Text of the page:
With growing rifts in Iran’s leadership, and the increase in public dissent, the international community is waiting to see what will develop in Iran.
The May 19th presidential election sparked an outbreak of protests, which were escalated by investors who had placed their savings in institutions linked to the state and/or the Revolutionary Guards (IRGC).
For the past year, the network associated with the Iranian opposition, People’s Mojahedin Organization of Iran (PMOI/MEK), has focused its effort on raising awareness inside the country, especially among the youth.
It is troubling that the perpetrators of the massacre during the summer of 1988, where at least 30,000 political prisoners in dozens of prisons throughout Iran were executed, still hold offices in today’s regime.
Mostafa Pour-Mohammadi is the minister of justice in President Hassan Rouhani’s cabinet. Conservative cleric Ebrahim Raisi was the favored candidate of Supreme Leader Ali Khamenei in the election, as well as being groomed to succeed Khamenei in the regime’s ultimate leadership post. Both men were members of the four-man “Death Commission” presiding over the executions.
Revelations made by the PMOI/MEK network inside Iran exposed those involved in the 1988 massacre. This placed Khamenei in a position of risking a major uprising that might be worse than that of 2009, or allow Hassan Rouhani another term as president. However, Rouhani’s second term will be no different from his first.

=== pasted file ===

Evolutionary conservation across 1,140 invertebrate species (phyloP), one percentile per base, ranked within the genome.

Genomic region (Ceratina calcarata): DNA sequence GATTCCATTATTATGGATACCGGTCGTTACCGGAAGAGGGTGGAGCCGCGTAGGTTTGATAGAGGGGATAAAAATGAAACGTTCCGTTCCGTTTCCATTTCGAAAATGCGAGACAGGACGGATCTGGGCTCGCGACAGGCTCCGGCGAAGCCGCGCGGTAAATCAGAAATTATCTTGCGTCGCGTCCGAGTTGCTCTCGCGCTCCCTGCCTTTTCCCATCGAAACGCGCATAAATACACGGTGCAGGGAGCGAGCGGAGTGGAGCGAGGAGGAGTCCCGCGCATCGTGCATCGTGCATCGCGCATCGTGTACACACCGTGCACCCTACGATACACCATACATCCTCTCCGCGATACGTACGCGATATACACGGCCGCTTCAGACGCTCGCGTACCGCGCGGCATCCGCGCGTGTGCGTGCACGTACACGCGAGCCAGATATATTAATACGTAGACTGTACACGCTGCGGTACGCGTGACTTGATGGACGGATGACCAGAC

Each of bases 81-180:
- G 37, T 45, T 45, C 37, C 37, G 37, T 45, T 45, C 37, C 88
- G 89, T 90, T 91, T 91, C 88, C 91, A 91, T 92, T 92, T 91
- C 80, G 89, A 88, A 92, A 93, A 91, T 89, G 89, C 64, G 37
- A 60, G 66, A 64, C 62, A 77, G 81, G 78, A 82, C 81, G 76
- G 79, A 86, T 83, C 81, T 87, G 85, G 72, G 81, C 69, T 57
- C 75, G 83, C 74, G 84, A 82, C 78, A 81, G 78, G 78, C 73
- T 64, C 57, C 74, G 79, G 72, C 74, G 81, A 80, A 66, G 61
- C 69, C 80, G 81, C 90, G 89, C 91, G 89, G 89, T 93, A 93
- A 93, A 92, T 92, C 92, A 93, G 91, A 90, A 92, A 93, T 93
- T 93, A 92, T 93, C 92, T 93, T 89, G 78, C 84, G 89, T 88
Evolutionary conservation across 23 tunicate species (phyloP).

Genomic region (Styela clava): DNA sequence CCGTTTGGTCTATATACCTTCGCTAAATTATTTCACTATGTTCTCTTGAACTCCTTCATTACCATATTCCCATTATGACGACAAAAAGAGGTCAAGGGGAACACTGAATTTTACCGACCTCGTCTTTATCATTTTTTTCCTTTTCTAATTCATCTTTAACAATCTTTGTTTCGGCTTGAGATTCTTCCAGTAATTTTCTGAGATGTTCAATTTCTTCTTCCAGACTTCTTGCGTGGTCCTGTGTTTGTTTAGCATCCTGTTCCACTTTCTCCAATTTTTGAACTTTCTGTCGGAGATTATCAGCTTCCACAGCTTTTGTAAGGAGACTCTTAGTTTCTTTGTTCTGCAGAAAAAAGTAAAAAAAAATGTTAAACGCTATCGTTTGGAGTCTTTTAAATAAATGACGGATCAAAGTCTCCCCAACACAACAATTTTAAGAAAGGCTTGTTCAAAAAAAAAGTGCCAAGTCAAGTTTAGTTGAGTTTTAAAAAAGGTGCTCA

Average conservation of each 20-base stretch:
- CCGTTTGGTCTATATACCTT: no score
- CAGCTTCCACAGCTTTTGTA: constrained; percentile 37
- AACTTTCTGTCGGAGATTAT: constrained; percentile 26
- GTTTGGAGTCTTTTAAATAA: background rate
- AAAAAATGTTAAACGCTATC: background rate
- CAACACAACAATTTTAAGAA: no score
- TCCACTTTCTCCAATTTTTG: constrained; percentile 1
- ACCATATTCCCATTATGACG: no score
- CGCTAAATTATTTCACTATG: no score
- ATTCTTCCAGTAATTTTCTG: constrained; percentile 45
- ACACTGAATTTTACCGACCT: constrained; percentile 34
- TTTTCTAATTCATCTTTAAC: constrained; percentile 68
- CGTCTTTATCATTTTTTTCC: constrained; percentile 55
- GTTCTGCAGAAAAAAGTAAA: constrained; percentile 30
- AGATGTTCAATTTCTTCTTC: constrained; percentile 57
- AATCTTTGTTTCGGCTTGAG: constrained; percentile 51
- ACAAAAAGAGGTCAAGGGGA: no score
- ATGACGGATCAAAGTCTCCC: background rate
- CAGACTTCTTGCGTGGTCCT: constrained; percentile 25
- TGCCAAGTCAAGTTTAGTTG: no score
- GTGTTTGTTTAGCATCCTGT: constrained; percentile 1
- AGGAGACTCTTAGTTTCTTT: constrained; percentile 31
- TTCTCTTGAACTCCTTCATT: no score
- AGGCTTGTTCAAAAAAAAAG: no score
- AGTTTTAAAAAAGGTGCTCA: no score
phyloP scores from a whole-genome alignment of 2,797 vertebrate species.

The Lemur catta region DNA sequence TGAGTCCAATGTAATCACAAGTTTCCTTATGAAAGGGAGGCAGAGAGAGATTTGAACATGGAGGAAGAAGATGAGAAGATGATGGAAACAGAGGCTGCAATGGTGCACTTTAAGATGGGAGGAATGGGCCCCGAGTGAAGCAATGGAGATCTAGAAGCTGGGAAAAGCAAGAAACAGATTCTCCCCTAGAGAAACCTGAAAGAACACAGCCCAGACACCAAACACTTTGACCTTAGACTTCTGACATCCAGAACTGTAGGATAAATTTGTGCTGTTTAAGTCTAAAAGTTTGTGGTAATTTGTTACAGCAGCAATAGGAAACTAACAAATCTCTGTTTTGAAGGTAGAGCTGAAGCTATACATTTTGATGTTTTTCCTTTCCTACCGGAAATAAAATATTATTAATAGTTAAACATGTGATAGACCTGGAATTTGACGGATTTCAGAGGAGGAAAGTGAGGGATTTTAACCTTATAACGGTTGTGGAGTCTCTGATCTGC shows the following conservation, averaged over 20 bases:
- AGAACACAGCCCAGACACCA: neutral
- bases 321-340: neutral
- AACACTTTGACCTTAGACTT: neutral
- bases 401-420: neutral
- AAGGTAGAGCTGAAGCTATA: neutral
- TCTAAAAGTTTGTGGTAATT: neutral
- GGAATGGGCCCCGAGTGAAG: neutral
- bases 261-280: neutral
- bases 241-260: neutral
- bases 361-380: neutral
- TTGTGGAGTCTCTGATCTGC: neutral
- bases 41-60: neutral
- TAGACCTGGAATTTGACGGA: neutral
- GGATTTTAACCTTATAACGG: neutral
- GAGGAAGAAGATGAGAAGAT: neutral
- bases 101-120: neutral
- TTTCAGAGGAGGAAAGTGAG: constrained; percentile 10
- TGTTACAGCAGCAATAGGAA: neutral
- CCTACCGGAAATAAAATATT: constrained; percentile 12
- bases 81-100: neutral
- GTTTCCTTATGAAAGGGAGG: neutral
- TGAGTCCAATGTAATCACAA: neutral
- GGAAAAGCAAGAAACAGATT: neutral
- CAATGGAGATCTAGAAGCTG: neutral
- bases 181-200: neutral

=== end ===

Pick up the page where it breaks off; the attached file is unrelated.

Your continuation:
Recently, Khamenei and his faction have issued indirect threats against Rouhani, showing the great divide in Iran’s leadership. Also considered by many to be aimed at Rouhani was IRGC Quds Force chief Qassem Soleimani lashing out at those targeting the Guards. He said, “In the Islamic Republic, we’re all responsible towards martyrs, society, religion and our country. The biggest betrayal is to cast doubt toward the foundations of this system… none today must weaken the corps.” This is believed by some to be a reference to Rouhani’s remarks against the IRGC through the elections process, and after presidential campaign.
Adding to this, the Trump administration is weighing the option of blacklisting the IRGC as a foreign terrorist organization, and perhaps seeking regime change through supporting the Iranian opposition.
Newt Gingrich, former speaker of the House of Representatives, who has a close relationship with President Trump, said at a recent Iranian opposition rally near Paris, “Iran must be free. The dictatorship must be destroyed. Containment is appeasement, and appeasement is surrender. The only practical goal is to support a movement to free Iran. Any other goal will leave a dictatorship finding ways to get around any agreement and to lie about everything.”
A prominent Saudi figure also showed support of such an initiative. Former Saudi intelligence chief, Turki Faisal said, “The Iranian people are the first victims of [the mullahs’] dictatorship.” He added, “Your effort in challenging this regime is legitimate and your resistance for the liberation of the Iranian people of all ethnicities, including Arabs, Kurds, Baluchis, Turks and Fars of the mullahs’ evil, as [Iranian opposition leader Maryam] Rajavi said, is a legitimate struggle.”
Evidence that regime change may be in the future for Iran is seen in these emerging developments, both domestically and abroad.